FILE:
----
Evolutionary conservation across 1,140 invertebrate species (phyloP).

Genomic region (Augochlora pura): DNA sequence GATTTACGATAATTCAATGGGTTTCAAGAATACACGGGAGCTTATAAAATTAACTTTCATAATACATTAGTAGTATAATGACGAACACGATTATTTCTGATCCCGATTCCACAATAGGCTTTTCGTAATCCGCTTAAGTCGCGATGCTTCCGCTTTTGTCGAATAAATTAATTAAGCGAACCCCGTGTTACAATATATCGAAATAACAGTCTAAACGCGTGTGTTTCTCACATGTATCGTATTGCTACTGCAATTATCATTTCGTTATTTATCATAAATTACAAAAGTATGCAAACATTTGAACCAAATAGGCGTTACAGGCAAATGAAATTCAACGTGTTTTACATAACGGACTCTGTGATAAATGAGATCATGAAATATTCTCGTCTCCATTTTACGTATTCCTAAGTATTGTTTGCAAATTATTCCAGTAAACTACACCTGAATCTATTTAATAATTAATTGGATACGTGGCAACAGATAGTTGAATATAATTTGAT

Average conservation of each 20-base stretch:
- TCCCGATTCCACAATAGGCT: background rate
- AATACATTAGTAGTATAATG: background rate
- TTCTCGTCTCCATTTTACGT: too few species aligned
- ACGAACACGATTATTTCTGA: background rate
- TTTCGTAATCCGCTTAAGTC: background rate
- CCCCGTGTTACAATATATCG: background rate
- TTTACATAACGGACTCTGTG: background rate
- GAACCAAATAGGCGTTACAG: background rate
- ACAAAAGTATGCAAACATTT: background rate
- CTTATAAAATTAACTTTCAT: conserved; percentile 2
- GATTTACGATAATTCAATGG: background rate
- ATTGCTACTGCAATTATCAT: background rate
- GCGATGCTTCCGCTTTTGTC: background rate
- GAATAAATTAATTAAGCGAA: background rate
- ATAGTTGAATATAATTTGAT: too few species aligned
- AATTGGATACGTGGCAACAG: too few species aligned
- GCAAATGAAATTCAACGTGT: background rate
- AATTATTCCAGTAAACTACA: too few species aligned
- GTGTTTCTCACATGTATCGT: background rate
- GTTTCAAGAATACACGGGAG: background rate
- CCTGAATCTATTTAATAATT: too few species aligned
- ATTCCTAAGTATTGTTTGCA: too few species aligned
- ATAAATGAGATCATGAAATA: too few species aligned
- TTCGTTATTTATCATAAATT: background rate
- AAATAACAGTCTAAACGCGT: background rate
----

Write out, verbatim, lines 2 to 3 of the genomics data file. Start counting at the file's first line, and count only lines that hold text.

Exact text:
Genomic region (Augochlora pura): DNA sequence GATTTACGATAATTCAATGGGTTTCAAGAATACACGGGAGCTTATAAAATTAACTTTCATAATACATTAGTAGTATAATGACGAACACGATTATTTCTGATCCCGATTCCACAATAGGCTTTTCGTAATCCGCTTAAGTCGCGATGCTTCCGCTTTTGTCGAATAAATTAATTAAGCGAACCCCGTGTTACAATATATCGAAATAACAGTCTAAACGCGTGTGTTTCTCACATGTATCGTATTGCTACTGCAATTATCATTTCGTTATTTATCATAAATTACAAAAGTATGCAAACATTTGAACCAAATAGGCGTTACAGGCAAATGAAATTCAACGTGTTTTACATAACGGACTCTGTGATAAATGAGATCATGAAATATTCTCGTCTCCATTTTACGTATTCCTAAGTATTGTTTGCAAATTATTCCAGTAAACTACACCTGAATCTATTTAATAATTAATTGGATACGTGGCAACAGATAGTTGAATATAATTTGAT

Average conservation of each 20-base stretch: